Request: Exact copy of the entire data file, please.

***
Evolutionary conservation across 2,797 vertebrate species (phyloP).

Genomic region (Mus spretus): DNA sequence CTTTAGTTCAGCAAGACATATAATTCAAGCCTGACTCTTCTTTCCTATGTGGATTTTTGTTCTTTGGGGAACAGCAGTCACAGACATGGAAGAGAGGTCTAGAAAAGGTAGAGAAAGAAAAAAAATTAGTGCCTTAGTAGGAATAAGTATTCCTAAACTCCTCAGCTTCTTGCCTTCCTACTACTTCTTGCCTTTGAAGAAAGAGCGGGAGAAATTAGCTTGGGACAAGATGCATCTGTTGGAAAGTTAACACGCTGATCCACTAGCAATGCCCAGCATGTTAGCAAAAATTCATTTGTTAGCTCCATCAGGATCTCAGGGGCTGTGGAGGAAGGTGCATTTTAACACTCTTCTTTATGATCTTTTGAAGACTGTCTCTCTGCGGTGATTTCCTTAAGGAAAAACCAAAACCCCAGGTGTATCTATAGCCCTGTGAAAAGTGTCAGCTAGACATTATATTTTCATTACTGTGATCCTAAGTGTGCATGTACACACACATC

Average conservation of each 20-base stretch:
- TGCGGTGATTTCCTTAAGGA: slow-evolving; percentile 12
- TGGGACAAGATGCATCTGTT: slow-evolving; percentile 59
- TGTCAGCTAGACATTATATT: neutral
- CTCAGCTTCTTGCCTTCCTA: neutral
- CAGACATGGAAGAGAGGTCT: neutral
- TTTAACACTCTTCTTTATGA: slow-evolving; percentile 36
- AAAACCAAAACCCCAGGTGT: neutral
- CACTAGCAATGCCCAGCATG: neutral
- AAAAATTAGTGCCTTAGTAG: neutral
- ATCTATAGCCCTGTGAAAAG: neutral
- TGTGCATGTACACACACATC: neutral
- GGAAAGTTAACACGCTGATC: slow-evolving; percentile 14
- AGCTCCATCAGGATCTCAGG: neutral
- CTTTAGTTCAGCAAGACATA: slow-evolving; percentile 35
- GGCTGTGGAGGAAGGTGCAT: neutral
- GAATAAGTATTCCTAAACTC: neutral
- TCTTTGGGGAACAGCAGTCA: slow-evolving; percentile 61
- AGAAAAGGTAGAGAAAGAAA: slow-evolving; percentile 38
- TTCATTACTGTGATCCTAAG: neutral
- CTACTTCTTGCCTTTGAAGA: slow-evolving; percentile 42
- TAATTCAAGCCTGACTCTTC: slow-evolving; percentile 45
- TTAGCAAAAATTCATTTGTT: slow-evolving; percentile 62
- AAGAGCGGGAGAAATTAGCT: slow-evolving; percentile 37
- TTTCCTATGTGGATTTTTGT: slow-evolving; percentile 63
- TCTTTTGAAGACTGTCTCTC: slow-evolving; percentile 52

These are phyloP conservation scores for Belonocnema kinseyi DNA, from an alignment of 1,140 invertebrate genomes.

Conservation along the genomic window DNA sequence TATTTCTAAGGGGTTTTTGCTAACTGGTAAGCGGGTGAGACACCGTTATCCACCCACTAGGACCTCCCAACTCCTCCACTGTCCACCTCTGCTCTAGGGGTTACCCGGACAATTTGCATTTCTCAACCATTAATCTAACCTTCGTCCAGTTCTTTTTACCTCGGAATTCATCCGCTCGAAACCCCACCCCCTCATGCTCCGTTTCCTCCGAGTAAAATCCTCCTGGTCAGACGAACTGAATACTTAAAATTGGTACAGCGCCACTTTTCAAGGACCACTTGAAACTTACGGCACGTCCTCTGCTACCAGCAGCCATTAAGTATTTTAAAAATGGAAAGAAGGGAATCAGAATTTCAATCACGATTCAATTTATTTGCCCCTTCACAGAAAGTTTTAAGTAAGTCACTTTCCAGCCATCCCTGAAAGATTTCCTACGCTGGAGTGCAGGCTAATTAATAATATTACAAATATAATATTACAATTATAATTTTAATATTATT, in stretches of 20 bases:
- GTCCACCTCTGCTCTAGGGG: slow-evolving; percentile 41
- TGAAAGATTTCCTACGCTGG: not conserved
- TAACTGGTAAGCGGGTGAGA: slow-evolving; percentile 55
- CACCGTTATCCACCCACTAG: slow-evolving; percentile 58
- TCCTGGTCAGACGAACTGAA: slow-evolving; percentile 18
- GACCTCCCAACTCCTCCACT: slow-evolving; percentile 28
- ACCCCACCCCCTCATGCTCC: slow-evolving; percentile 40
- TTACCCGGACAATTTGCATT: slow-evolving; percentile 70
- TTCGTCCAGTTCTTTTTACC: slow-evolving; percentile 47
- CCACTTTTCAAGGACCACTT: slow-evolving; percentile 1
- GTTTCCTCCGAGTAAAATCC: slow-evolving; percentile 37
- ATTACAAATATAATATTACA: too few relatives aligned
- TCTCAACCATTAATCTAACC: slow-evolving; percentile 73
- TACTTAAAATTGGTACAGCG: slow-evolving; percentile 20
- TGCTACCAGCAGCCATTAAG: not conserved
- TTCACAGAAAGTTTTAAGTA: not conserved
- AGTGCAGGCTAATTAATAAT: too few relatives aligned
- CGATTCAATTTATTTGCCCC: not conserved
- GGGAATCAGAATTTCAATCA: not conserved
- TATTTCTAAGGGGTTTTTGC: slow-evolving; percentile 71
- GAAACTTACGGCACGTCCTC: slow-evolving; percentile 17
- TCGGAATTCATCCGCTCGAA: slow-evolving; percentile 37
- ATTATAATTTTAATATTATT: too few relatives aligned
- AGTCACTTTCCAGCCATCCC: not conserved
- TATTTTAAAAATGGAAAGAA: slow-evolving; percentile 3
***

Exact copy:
Evolutionary conservation across 2,797 vertebrate species (phyloP).

Genomic region (Mus spretus): DNA sequence CTTTAGTTCAGCAAGACATATAATTCAAGCCTGACTCTTCTTTCCTATGTGGATTTTTGTTCTTTGGGGAACAGCAGTCACAGACATGGAAGAGAGGTCTAGAAAAGGTAGAGAAAGAAAAAAAATTAGTGCCTTAGTAGGAATAAGTATTCCTAAACTCCTCAGCTTCTTGCCTTCCTACTACTTCTTGCCTTTGAAGAAAGAGCGGGAGAAATTAGCTTGGGACAAGATGCATCTGTTGGAAAGTTAACACGCTGATCCACTAGCAATGCCCAGCATGTTAGCAAAAATTCATTTGTTAGCTCCATCAGGATCTCAGGGGCTGTGGAGGAAGGTGCATTTTAACACTCTTCTTTATGATCTTTTGAAGACTGTCTCTCTGCGGTGATTTCCTTAAGGAAAAACCAAAACCCCAGGTGTATCTATAGCCCTGTGAAAAGTGTCAGCTAGACATTATATTTTCATTACTGTGATCCTAAGTGTGCATGTACACACACATC

Average conservation of each 20-base stretch:
- TGCGGTGATTTCCTTAAGGA: slow-evolving; percentile 12
- TGGGACAAGATGCATCTGTT: slow-evolving; percentile 59
- TGTCAGCTAGACATTATATT: neutral
- CTCAGCTTCTTGCCTTCCTA: neutral
- CAGACATGGAAGAGAGGTCT: neutral
- TTTAACACTCTTCTTTATGA: slow-evolving; percentile 36
- AAAACCAAAACCCCAGGTGT: neutral
- CACTAGCAATGCCCAGCATG: neutral
- AAAAATTAGTGCCTTAGTAG: neutral
- ATCTATAGCCCTGTGAAAAG: neutral
- TGTGCATGTACACACACATC: neutral
- GGAAAGTTAACACGCTGATC: slow-evolving; percentile 14
- AGCTCCATCAGGATCTCAGG: neutral
- CTTTAGTTCAGCAAGACATA: slow-evolving; percentile 35
- GGCTGTGGAGGAAGGTGCAT: neutral
- GAATAAGTATTCCTAAACTC: neutral
- TCTTTGGGGAACAGCAGTCA: slow-evolving; percentile 61
- AGAAAAGGTAGAGAAAGAAA: slow-evolving; percentile 38
- TTCATTACTGTGATCCTAAG: neutral
- CTACTTCTTGCCTTTGAAGA: slow-evolving; percentile 42
- TAATTCAAGCCTGACTCTTC: slow-evolving; percentile 45
- TTAGCAAAAATTCATTTGTT: slow-evolving; percentile 62
- AAGAGCGGGAGAAATTAGCT: slow-evolving; percentile 37
- TTTCCTATGTGGATTTTTGT: slow-evolving; percentile 63
- TCTTTTGAAGACTGTCTCTC: slow-evolving; percentile 52

These are phyloP conservation scores for Belonocnema kinseyi DNA, from an alignment of 1,140 invertebrate genomes.

Conservation along the genomic window DNA sequence TATTTCTAAGGGGTTTTTGCTAACTGGTAAGCGGGTGAGACACCGTTATCCACCCACTAGGACCTCCCAACTCCTCCACTGTCCACCTCTGCTCTAGGGGTTACCCGGACAATTTGCATTTCTCAACCATTAATCTAACCTTCGTCCAGTTCTTTTTACCTCGGAATTCATCCGCTCGAAACCCCACCCCCTCATGCTCCGTTTCCTCCGAGTAAAATCCTCCTGGTCAGACGAACTGAATACTTAAAATTGGTACAGCGCCACTTTTCAAGGACCACTTGAAACTTACGGCACGTCCTCTGCTACCAGCAGCCATTAAGTATTTTAAAAATGGAAAGAAGGGAATCAGAATTTCAATCACGATTCAATTTATTTGCCCCTTCACAGAAAGTTTTAAGTAAGTCACTTTCCAGCCATCCCTGAAAGATTTCCTACGCTGGAGTGCAGGCTAATTAATAATATTACAAATATAATATTACAATTATAATTTTAATATTATT, in stretches of 20 bases:
- GTCCACCTCTGCTCTAGGGG: slow-evolving; percentile 41
- TGAAAGATTTCCTACGCTGG: not conserved
- TAACTGGTAAGCGGGTGAGA: slow-evolving; percentile 55
- CACCGTTATCCACCCACTAG: slow-evolving; percentile 58
- TCCTGGTCAGACGAACTGAA: slow-evolving; percentile 18
- GACCTCCCAACTCCTCCACT: slow-evolving; percentile 28
- ACCCCACCCCCTCATGCTCC: slow-evolving; percentile 40
- TTACCCGGACAATTTGCATT: slow-evolving; percentile 70
- TTCGTCCAGTTCTTTTTACC: slow-evolving; percentile 47
- CCACTTTTCAAGGACCACTT: slow-evolving; percentile 1
- GTTTCCTCCGAGTAAAATCC: slow-evolving; percentile 37
- ATTACAAATATAATATTACA: too few relatives aligned
- TCTCAACCATTAATCTAACC: slow-evolving; percentile 73
- TACTTAAAATTGGTACAGCG: slow-evolving; percentile 20
- TGCTACCAGCAGCCATTAAG: not conserved
- TTCACAGAAAGTTTTAAGTA: not conserved
- AGTGCAGGCTAATTAATAAT: too few relatives aligned
- CGATTCAATTTATTTGCCCC: not conserved
- GGGAATCAGAATTTCAATCA: not conserved
- TATTTCTAAGGGGTTTTTGC: slow-evolving; percentile 71
- GAAACTTACGGCACGTCCTC: slow-evolving; percentile 17
- TCGGAATTCATCCGCTCGAA: slow-evolving; percentile 37
- ATTATAATTTTAATATTATT: too few relatives aligned
- AGTCACTTTCCAGCCATCCC: not conserved
- TATTTTAAAAATGGAAAGAA: slow-evolving; percentile 3